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Central Agriculture Facility in Abbotsford. With the spectacular growth of the industry and the increased demand for services, the office area has become overcrowded. To exacerbate the situation, the staffing component has been enlarged this year by two more persons. The first isNina Rihal, who is the office manager and receptionist, who has been with the organization since July. The BCBC also recently hired Anju Gill, who will be assistant to executive directorDebbie Etsell, helping out with many of the meetings the industry generates and dealing with the many files it develops. Addition of the two new staff persons means the office is now fluent in English, French and Punjabi... By the time you read this,


strawberry, raspberry and highbush blueberry growers in Ontario will have finished voting on a plan to form a single association, to be known asBerry Growers of Ontario. The province’s two existing berry grower organizations, the Ontario Berry Growers’ Association and theOntario Highbush Blueberry Growers’ Association, received agreement from theOntario Farm Products Marketing Commission to conduct an expression-of-opinion vote among all eligible growers. The proposed board of nine directors would be comprised of three growers from each of the three crops. If growers vote in support of the proposal and subsequently the establishment of a new board is supported by the commission and ultimately the Ontario government,membership in the new organization will be mandatory rather than voluntary. Mandatory membership means every grower of two or more acres of any combination of the three crops will be required to pay membership fees each year based on the number of bearing acres in production. It is seen as a necessary step if the province’s berry producers wish to participate in a national checkoff plan. Funds raised annually would be used to provide market development and promotion, research, and government relations... A new on-line systemis in the

works aimed at helping new entrants achieve certified organic status, as B.C. farmers continue to meet the consumer demand for certified organic foods. The Certified Organic

British Columbia Berry Grower • Winter 2016-17 15

he B.C. Blueberry Council business office is currently located on the second floor of the

Associations of B.C. (COABC) will lead the development of the system, through $117,000 in funding from the federal and provincial governments. A pilot of the system will launch in 2017, with full implementation scheduled for January 2018.It is supposed to save farmers’ time through a more efficient and streamlined process and also be used as a source for sector-wide data to help provide reliable, up-to-date statistics about the sector. The data will also be used to help identify opportunities in value-added food production and encourage strategic growth. The B.C. government will require all food and beverage products marketed as “organic” to be certified under either a provincial or national certification program by 2018... Meanwhile, the province and the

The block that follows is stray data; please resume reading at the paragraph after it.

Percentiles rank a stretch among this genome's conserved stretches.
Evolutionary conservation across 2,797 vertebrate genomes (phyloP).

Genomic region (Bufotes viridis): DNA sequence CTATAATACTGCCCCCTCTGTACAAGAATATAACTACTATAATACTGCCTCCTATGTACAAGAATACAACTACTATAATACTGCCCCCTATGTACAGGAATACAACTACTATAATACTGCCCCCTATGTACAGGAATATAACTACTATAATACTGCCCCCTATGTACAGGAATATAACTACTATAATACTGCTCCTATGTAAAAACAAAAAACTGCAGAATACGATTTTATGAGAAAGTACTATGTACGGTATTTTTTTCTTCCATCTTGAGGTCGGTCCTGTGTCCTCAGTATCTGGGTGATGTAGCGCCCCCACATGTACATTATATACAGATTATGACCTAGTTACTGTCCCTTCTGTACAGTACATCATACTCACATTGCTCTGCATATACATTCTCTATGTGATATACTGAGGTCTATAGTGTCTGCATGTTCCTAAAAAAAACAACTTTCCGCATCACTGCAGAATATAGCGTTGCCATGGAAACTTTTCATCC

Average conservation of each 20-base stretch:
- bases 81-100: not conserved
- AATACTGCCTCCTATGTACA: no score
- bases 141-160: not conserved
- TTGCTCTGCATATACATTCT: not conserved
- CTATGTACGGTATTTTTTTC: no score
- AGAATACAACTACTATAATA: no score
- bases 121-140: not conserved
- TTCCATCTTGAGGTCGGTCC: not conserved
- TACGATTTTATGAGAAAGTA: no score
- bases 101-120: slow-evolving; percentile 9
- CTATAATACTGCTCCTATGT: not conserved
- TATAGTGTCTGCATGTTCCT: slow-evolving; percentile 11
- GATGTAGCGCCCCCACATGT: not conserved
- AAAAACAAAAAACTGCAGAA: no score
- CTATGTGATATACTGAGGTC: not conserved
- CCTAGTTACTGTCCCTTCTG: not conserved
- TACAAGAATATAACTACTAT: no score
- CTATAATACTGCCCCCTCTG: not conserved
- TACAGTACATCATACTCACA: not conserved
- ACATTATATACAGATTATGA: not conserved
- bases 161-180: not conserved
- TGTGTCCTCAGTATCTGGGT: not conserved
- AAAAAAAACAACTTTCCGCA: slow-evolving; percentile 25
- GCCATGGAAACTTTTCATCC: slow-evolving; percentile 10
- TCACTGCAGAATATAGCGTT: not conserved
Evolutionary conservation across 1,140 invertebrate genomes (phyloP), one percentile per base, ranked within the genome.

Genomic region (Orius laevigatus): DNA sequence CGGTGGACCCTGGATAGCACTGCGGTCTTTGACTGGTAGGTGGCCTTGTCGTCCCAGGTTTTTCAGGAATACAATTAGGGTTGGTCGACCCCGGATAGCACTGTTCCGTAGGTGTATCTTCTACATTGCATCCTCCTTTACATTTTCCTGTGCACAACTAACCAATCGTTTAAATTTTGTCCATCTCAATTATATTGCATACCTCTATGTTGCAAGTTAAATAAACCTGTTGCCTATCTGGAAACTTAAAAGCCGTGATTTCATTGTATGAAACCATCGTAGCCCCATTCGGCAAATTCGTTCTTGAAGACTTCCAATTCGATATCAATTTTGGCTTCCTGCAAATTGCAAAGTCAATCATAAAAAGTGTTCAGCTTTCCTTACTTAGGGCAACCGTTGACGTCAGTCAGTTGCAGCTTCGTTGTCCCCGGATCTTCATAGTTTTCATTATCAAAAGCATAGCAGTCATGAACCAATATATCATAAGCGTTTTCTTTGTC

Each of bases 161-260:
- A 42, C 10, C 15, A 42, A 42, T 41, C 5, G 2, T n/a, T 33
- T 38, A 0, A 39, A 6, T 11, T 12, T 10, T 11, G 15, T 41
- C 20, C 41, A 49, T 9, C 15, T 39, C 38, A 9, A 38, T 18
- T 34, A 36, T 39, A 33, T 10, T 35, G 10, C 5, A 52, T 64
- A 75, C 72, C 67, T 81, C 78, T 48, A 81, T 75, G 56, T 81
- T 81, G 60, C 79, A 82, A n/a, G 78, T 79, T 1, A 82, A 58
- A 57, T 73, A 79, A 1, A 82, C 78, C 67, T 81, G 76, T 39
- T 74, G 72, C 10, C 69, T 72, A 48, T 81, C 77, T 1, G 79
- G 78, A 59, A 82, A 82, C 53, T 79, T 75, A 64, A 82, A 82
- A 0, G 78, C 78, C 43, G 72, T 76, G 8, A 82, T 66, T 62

feds are providing up to $1.6 million over two years to support efforts to improve on-farm food safety practices and meet emerging national and international food-safety traceability requirements. The On-Farm Food Safety and Traceability Program offers eligible B.C. agri-food businesses cost-shared funding to: • Conduct food safety and traceability assessments to identify and document risks, issues and opportunities to improve food safety and traceability capacity, systems and practices.

• Take training to increase the food safety and traceability expertise of their staff.

• Implement good agricultural practices, best practices and recognized hazard analysis critical control point (HACCP) food safety practices and traceability systems in their operations.

The program targets on-farm agri-

businesses producing food for human consumption and businesses seeking

first-time certification in internationally recognized HACCP- based food safety assurance programs. Additional information and applications for the new program are available at: industry/agriculture-seafood/ programs/growing-forward-2/ on-farm-food-safety... Mexico expects its berry

production to double in the coming four years with rising demand from China, the world’s second largest economy. Mexican exports, which include blueberries, raspberries, blackberries and strawberries, are worth about US$1.5 billion a year, up 20 percent every year,Mario Alejandro Andrade Cárdenas, vice-president of Foreign Trade of the National Agricultural Council, said in a recent interview. “We have seen strong growth of our berry exports to China after the signing of protocols for raspberry and blackberry in late 2014. We are expecting to close the protocols for strawberry and blueberry as early as possible,” he said. About 5,000 Mexican berry growers are based in Baja California, Jalisco, Michoacán, Guanajuato and Puebla, using 25,000 hectares of farmland and providing 120,000 permanent jobs. About 85 percent of their produce is exported to the United States, which has almost all its imported strawberries coming from Mexico. In November 2014, the Chinese government agreed to raspberry and blackberry imports from Mexico, with the first batch of produce arriving in Shanghai in January last year. However, competition from Chile and Peru remains a big hurdle for Mexican berry exporters...

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